a reply to: wildespace

is it possible that they did find something and didn't tell us or had images altered? Or is that not possible?



What would be the point?



posted on Apr, 28 2014 @ 11:20 AM
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originally posted by: Char-Lee
a reply to: wildespace




If we are being realistic, the only things left to discover in the outer reaches of the Solar System are small bodies, at most planet-sized. The recent results put an upper limit on the size of objects, depending on the distance, that WISE could miss. -


I won't count it over until all scientists stop looking for it. I really doubt our tech is so perfect we won't miss anything at this stage.


They pretty much have stopped after the WISE data. There are more compelling things to look for now that we know the Sun has no companion star, not even an tiny little brown dwarf one.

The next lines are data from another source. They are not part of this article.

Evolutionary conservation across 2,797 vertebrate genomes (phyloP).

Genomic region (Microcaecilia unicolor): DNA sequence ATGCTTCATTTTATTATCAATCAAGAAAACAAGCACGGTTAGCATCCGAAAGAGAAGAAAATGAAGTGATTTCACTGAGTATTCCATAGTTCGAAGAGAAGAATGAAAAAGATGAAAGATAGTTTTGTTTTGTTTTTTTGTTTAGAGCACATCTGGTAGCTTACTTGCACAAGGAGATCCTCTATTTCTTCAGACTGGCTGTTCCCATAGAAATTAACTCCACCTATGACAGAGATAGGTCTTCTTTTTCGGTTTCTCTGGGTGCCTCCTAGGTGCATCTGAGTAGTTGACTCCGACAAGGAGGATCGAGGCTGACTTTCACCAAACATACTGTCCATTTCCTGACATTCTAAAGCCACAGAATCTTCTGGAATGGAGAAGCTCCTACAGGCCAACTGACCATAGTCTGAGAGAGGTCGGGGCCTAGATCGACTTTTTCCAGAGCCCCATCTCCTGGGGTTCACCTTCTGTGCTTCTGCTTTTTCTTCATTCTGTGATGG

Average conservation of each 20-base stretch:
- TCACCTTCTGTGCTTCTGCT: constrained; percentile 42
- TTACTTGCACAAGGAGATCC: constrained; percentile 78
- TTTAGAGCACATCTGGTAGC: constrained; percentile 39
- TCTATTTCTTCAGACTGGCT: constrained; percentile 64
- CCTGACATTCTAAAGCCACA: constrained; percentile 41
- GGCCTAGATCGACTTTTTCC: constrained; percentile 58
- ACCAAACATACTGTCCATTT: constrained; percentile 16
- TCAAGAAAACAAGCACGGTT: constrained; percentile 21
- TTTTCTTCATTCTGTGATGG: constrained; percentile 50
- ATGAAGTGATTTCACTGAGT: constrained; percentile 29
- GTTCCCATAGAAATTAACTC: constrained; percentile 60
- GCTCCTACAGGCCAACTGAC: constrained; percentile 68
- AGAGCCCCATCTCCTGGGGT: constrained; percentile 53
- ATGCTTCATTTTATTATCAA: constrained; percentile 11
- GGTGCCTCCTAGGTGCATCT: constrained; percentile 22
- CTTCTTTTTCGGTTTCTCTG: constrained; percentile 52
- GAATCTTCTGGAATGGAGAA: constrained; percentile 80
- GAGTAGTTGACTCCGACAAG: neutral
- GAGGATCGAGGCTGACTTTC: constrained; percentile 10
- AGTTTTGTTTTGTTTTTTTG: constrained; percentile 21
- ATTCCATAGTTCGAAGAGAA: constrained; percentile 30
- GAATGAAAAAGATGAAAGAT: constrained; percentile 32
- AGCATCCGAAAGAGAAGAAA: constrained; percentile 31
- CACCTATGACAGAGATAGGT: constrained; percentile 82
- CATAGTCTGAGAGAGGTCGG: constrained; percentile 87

Anything else we find between us and say, the distance of Alpha Centauri are likely to be planet sized.



posted on Apr, 30 2014 @ 02:02 PM
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originally posted by: JadeStar

originally posted by: 3n19m470
a reply to: wildespace

is it possible that they did find something and didn't tell us or had images altered? Or is that not possible?



What would be the point?


Exactly. Astronomy needs all the funding they can get in my honest opinion, to do something like that would be idiotic to say the least.

That's what I love about the Astronomers and people with a genuine interest in the fields associated here at ATS, your all so down to
Earth ( no pun intended).


P.S. Thanks for that short youtube video you posted, I've sent it to my young cousin who wants to get into astronomy and he loved it. He was under the notion that we have discovered most of what we'll see except asteroids etc. Hopefully he thinks a bit more on just how much more we can discover and how little we have actually seen.
edit on 30-4-2014 by RAY1990 because: (no reason given)